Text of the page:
Some of my favorite bands/songwriters/composers: Elvis Costello, Black Sabbath, Freddie King, Mozart, Thelonious Monk, The Monkees, The Go-Gos, Iron Maiden, Bill Lloyd, David Conte, Kenny Burrell, Telemann, Dave Brubeck, and about a million others. I was so incredibly fortunate that I was able to major in songwriting in college. It still feels like I won the lottery, just with tuition. Since it’s my thing, I’ve written a bunch of songs for friends in the business, over the years. “Town Librarian” was meant for the great Professor Harp, “As The Sun Fell” and “That Look” for James Montgomery, the instrumental “Play This, Pete” for Neal Vitullo, as well as songs for Black and White, Ted Stevens, and Erik Narwhal. We did demos of most of them, some pretty elaborate. Imagine how gratifying it was to hear these amazing musicians play my songs! Seriously, you’ll have to imagine it, since I never actually gave them away when we were done. I have a problem letting go, it seems. The good news is that most of these will be on the upcoming D.J. Lauria Band anthology, due out in November. Most of the artists named above are still performing (with the heartbreaking exception of Erik), so I’ll probably contact them all to say, “Hey, I wrote you a song twenty years ago. Wanna hear it?” At this rate, I might get one of them recorded before I pay off my student loans.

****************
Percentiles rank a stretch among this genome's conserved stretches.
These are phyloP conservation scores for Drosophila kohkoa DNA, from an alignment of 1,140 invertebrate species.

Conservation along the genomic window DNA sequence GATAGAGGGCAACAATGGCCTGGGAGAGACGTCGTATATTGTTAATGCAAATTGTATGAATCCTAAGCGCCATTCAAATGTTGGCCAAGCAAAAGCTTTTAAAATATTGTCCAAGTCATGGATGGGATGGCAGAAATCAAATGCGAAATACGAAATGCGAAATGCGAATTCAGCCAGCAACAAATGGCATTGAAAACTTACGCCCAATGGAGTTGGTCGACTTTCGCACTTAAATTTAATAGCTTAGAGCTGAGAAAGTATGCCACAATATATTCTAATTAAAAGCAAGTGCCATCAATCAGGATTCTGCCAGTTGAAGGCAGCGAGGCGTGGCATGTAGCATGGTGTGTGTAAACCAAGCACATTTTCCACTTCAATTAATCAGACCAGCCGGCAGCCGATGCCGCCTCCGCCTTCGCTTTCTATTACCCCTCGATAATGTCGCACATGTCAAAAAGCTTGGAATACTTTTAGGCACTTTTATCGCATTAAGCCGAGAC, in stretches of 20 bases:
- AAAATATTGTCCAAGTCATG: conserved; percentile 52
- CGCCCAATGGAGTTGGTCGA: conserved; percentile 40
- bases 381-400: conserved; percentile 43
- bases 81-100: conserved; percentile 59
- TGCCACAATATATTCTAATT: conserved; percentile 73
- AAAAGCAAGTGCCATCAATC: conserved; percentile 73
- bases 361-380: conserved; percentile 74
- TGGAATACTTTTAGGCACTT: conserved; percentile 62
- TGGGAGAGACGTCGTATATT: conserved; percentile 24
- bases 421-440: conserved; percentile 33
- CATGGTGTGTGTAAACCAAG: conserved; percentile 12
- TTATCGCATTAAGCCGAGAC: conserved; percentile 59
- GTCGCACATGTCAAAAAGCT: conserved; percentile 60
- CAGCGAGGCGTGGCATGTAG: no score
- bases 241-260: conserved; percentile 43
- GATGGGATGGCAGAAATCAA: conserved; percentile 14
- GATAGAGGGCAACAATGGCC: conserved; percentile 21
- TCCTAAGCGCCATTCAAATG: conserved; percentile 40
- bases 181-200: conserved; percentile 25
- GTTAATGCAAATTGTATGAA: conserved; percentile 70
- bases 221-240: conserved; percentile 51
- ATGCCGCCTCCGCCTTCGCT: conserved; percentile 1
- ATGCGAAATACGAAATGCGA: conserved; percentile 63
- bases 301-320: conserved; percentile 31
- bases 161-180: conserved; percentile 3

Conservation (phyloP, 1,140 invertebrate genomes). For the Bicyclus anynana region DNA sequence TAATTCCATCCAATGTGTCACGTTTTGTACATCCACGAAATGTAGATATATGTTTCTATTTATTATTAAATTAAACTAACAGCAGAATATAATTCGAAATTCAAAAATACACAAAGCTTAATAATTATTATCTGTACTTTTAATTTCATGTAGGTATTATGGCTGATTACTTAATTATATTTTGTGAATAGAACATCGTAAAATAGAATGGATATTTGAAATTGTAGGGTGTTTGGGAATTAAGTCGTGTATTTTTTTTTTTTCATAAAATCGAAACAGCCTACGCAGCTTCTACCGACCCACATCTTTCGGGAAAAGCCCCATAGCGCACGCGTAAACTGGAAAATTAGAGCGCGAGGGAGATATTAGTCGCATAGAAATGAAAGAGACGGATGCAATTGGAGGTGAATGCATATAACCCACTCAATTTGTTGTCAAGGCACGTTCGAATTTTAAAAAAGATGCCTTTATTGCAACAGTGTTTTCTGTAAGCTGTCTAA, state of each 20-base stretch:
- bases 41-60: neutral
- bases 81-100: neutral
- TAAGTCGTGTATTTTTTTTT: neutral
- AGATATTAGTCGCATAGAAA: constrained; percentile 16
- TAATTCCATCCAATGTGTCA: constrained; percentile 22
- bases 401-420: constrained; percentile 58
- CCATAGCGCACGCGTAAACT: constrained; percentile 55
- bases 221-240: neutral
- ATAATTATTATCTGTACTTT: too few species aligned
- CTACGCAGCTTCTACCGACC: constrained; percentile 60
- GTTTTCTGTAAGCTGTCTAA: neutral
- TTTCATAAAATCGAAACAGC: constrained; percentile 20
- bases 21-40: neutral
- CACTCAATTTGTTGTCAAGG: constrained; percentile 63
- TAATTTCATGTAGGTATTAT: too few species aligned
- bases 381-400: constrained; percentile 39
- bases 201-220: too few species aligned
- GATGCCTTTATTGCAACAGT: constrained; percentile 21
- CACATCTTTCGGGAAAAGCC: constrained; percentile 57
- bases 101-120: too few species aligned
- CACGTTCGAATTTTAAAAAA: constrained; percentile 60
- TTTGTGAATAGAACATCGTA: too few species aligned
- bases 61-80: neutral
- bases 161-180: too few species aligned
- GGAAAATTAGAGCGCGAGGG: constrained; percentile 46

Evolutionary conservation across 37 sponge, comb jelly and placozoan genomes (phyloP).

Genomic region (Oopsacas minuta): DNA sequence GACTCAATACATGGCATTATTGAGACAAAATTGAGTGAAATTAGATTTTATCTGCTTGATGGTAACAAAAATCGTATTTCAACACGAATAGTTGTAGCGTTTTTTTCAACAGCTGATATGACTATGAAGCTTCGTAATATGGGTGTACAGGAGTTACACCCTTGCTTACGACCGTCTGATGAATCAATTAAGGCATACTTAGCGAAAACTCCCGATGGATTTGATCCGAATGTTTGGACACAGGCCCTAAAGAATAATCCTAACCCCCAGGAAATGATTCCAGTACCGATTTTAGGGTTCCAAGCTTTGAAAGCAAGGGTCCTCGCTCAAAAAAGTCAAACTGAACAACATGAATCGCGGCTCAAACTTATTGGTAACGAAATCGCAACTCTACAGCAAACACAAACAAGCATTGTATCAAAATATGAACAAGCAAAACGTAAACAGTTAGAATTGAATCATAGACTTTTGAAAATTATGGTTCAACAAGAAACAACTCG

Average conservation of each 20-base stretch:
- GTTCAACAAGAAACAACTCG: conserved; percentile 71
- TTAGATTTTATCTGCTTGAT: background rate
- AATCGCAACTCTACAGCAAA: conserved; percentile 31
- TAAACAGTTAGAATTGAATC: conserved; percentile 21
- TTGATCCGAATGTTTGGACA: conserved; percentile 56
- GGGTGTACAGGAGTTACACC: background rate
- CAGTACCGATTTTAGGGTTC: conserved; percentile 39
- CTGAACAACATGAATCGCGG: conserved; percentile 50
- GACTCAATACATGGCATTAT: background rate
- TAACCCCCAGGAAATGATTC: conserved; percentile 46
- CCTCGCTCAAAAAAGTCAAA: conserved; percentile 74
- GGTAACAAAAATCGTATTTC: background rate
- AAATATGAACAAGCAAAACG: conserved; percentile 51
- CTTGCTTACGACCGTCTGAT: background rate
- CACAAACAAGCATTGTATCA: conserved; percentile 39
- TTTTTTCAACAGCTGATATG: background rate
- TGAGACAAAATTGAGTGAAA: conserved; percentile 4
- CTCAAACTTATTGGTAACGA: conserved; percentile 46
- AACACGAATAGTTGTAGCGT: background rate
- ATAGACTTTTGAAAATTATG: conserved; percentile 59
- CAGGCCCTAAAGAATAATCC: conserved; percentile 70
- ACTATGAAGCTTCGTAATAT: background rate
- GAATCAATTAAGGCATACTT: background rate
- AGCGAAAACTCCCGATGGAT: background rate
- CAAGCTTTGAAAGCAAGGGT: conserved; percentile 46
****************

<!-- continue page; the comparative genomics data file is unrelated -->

As I’ve assembled my discography for this new web site, I’ve been ignoring an obvious problem: none of the music recorded by D.J. Lauria Band is currently available for sale or streaming, anywhere. That’s a whole decade of my life, missing like the conscience of an investment banker. I’ve been putting off dealing with it for ages, but how hard would it be to fix, really? Thanks for asking! Here’s a Q and A:
Were those songs released digitally? No.
But the were mastered digitally, I’ll bet! Actually, yes they were. To DAT, or digital tape. Of course DAT is a format supported by literally no one, not even Sony, WHO INVENTED IT, since 2005.
Didn’t you back it all up? Sure, but… CD-ROMs from twenty years ago are often full of errors, or don’t load at all, or were written in a proprietary format that hasn’t been compatible with a functioning computer since Windows XP was a tiny, crying, cyber-baby.